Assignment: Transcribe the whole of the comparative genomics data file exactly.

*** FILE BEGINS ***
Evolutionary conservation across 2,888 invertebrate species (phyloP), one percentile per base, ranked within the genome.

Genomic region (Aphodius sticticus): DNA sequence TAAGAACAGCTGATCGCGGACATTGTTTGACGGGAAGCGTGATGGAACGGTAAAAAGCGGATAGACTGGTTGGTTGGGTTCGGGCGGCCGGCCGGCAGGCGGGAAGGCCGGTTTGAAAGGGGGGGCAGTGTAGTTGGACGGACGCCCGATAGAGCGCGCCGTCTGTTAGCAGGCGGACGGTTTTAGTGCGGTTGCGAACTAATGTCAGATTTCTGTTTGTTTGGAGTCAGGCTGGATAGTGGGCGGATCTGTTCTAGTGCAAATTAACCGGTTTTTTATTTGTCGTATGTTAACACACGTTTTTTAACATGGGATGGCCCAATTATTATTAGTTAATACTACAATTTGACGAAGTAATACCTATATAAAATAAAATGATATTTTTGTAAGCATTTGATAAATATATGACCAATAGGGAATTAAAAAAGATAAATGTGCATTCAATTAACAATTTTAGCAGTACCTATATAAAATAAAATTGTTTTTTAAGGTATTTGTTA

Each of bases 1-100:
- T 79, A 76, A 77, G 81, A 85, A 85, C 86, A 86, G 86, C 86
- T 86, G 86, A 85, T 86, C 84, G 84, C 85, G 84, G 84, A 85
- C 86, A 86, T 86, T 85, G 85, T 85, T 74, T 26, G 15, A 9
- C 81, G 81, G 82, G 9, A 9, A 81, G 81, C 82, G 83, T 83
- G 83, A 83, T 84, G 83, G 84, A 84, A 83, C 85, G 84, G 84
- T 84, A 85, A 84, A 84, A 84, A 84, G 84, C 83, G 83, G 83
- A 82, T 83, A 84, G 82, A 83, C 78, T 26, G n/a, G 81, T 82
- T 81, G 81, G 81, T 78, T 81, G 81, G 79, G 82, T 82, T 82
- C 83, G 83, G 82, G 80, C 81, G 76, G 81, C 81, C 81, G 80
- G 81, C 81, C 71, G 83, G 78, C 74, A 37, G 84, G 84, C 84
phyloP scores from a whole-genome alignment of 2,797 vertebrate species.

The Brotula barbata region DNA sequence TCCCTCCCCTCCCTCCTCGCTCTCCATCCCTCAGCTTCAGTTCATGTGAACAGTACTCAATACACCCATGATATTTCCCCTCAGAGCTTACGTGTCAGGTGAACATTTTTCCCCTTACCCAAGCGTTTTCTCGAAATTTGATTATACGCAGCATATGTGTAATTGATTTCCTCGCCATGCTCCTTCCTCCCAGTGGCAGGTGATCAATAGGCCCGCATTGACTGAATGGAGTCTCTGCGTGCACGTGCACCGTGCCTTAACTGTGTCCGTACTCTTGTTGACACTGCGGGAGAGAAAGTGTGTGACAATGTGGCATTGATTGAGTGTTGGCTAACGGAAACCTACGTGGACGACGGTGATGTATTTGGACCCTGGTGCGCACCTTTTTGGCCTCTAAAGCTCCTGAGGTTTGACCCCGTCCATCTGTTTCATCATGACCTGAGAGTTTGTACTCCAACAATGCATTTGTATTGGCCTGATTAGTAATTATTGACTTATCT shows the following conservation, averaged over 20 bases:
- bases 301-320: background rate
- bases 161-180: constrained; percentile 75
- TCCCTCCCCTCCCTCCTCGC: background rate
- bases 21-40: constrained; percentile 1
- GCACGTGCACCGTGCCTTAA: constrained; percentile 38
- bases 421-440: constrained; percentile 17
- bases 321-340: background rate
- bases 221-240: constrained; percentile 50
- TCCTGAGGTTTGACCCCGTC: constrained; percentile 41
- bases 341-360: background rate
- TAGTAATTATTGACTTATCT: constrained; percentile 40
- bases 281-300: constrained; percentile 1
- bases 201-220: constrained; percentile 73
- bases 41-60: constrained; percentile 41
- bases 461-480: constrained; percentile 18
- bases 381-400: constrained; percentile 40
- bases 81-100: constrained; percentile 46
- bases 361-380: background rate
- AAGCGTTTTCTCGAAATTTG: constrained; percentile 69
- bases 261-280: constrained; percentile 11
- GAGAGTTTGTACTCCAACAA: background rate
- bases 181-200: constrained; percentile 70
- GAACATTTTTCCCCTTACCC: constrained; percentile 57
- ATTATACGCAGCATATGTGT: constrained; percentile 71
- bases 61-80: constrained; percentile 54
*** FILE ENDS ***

Evolutionary conservation across 2,888 invertebrate species (phyloP), one percentile per base, ranked within the genome.

Genomic region (Aphodius sticticus): DNA sequence TAAGAACAGCTGATCGCGGACATTGTTTGACGGGAAGCGTGATGGAACGGTAAAAAGCGGATAGACTGGTTGGTTGGGTTCGGGCGGCCGGCCGGCAGGCGGGAAGGCCGGTTTGAAAGGGGGGGCAGTGTAGTTGGACGGACGCCCGATAGAGCGCGCCGTCTGTTAGCAGGCGGACGGTTTTAGTGCGGTTGCGAACTAATGTCAGATTTCTGTTTGTTTGGAGTCAGGCTGGATAGTGGGCGGATCTGTTCTAGTGCAAATTAACCGGTTTTTTATTTGTCGTATGTTAACACACGTTTTTTAACATGGGATGGCCCAATTATTATTAGTTAATACTACAATTTGACGAAGTAATACCTATATAAAATAAAATGATATTTTTGTAAGCATTTGATAAATATATGACCAATAGGGAATTAAAAAAGATAAATGTGCATTCAATTAACAATTTTAGCAGTACCTATATAAAATAAAATTGTTTTTTAAGGTATTTGTTA

Each of bases 1-100:
- T 79, A 76, A 77, G 81, A 85, A 85, C 86, A 86, G 86, C 86
- T 86, G 86, A 85, T 86, C 84, G 84, C 85, G 84, G 84, A 85
- C 86, A 86, T 86, T 85, G 85, T 85, T 74, T 26, G 15, A 9
- C 81, G 81, G 82, G 9, A 9, A 81, G 81, C 82, G 83, T 83
- G 83, A 83, T 84, G 83, G 84, A 84, A 83, C 85, G 84, G 84
- T 84, A 85, A 84, A 84, A 84, A 84, G 84, C 83, G 83, G 83
- A 82, T 83, A 84, G 82, A 83, C 78, T 26, G n/a, G 81, T 82
- T 81, G 81, G 81, T 78, T 81, G 81, G 79, G 82, T 82, T 82
- C 83, G 83, G 82, G 80, C 81, G 76, G 81, C 81, C 81, G 80
- G 81, C 81, C 71, G 83, G 78, C 74, A 37, G 84, G 84, C 84
phyloP scores from a whole-genome alignment of 2,797 vertebrate species.

The Brotula barbata region DNA sequence TCCCTCCCCTCCCTCCTCGCTCTCCATCCCTCAGCTTCAGTTCATGTGAACAGTACTCAATACACCCATGATATTTCCCCTCAGAGCTTACGTGTCAGGTGAACATTTTTCCCCTTACCCAAGCGTTTTCTCGAAATTTGATTATACGCAGCATATGTGTAATTGATTTCCTCGCCATGCTCCTTCCTCCCAGTGGCAGGTGATCAATAGGCCCGCATTGACTGAATGGAGTCTCTGCGTGCACGTGCACCGTGCCTTAACTGTGTCCGTACTCTTGTTGACACTGCGGGAGAGAAAGTGTGTGACAATGTGGCATTGATTGAGTGTTGGCTAACGGAAACCTACGTGGACGACGGTGATGTATTTGGACCCTGGTGCGCACCTTTTTGGCCTCTAAAGCTCCTGAGGTTTGACCCCGTCCATCTGTTTCATCATGACCTGAGAGTTTGTACTCCAACAATGCATTTGTATTGGCCTGATTAGTAATTATTGACTTATCT shows the following conservation, averaged over 20 bases:
- bases 301-320: background rate
- bases 161-180: constrained; percentile 75
- TCCCTCCCCTCCCTCCTCGC: background rate
- bases 21-40: constrained; percentile 1
- GCACGTGCACCGTGCCTTAA: constrained; percentile 38
- bases 421-440: constrained; percentile 17
- bases 321-340: background rate
- bases 221-240: constrained; percentile 50
- TCCTGAGGTTTGACCCCGTC: constrained; percentile 41
- bases 341-360: background rate
- TAGTAATTATTGACTTATCT: constrained; percentile 40
- bases 281-300: constrained; percentile 1
- bases 201-220: constrained; percentile 73
- bases 41-60: constrained; percentile 41
- bases 461-480: constrained; percentile 18
- bases 381-400: constrained; percentile 40
- bases 81-100: constrained; percentile 46
- bases 361-380: background rate
- AAGCGTTTTCTCGAAATTTG: constrained; percentile 69
- bases 261-280: constrained; percentile 11
- GAGAGTTTGTACTCCAACAA: background rate
- bases 181-200: constrained; percentile 70
- GAACATTTTTCCCCTTACCC: constrained; percentile 57
- ATTATACGCAGCATATGTGT: constrained; percentile 71
- bases 61-80: constrained; percentile 54